Regional Reviews: Philadelphia
Becoming Dr. Ruth:
Long before Dr. Ruth became a sex expert, best-selling author, and television star, she was Karola Ruth Siegel, a Jewish girl growing up in early 1930s Germany. The play describes her childhood in Frankfurt and how the kindertransport program brought her to Switzerland where she was saved from the Nazis but forced to grow up without her family in a place where she was always second class. After the war ended, Karola Siegel moved to a kibbutz in Palestine, joined the underground Jewish army as a sharp shooter, and became Ruth Westheimer. Westheimer married, moved to Paris, divorced, married again, moved to New York, divorced again and finally met her great love.
Author Mark St. Germain spins the story of this exceptional life with touching detail and a generous sprinkling of humor that keeps the show from becoming too dark. Many aspects of Dr. Ruth's life are inspiring, but the joy Ridley exudes when she talks about her children and education is truly infectious. The audience is reminded that Westheimer is more than just a great entertainer, she is an educator on a mission to empower women and help couples.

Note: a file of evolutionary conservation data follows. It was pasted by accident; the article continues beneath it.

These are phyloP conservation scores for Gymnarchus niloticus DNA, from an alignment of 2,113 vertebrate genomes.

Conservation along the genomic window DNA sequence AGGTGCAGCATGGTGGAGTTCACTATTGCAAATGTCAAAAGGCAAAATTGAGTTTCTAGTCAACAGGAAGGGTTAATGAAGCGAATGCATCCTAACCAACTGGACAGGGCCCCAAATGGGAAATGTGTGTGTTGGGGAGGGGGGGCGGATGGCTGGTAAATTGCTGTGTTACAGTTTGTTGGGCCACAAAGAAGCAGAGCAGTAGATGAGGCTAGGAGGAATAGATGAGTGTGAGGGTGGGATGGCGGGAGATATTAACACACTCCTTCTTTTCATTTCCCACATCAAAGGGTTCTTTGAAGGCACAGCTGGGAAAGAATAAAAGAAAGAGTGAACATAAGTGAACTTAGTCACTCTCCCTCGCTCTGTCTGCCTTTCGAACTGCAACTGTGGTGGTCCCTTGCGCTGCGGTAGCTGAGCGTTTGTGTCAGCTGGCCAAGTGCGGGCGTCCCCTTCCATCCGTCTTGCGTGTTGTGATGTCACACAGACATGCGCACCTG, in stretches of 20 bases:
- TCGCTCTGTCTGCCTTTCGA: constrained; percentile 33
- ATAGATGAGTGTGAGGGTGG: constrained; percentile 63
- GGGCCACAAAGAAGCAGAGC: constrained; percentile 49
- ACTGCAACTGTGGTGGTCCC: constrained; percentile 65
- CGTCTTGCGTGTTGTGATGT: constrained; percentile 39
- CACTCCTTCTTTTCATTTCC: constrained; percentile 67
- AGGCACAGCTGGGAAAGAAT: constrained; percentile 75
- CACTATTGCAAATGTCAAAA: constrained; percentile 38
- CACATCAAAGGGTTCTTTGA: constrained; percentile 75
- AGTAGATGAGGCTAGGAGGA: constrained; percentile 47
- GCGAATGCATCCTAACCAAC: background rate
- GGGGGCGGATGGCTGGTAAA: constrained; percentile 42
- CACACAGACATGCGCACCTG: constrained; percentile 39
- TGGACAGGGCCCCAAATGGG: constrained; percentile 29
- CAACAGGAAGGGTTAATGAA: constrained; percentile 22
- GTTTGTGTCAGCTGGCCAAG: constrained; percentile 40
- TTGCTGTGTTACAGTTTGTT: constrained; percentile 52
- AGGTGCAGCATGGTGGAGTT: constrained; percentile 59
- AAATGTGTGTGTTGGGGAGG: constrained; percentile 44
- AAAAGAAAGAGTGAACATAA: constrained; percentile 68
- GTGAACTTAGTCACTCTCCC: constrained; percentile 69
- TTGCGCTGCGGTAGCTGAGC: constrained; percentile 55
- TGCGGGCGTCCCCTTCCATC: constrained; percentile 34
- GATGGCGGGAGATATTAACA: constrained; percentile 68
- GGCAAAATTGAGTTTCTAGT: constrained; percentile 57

The very intimate space of Walnut Street Theatre's Independence Studio on 3 is effectively transformed into the famous doctor's apartment by set designer Andrew Thompson for this solo show. A plot line about whether the apartment should be sold feels artificially tacked on to add structure to the show, as do a few other commonly used devices: a phone conversation to move the plot forward or a memory ignited by an object being packed away. Becoming Dr. Ruth does not add anything groundbreaking to the world of biographical one-person shows, but you may leave feeling like you spent some quality time learning from and falling in love with that little girl from Frankfurt.
Becoming Dr. Ruth runs through December 27th, 2015, at The Walnut Street Theatre's Independence Studio on 3, 825 Walnut Street, Philadelphia. For tickets and information, call 215-574-3550 or 800-982-2787 or visit walnutstreettheatre.org.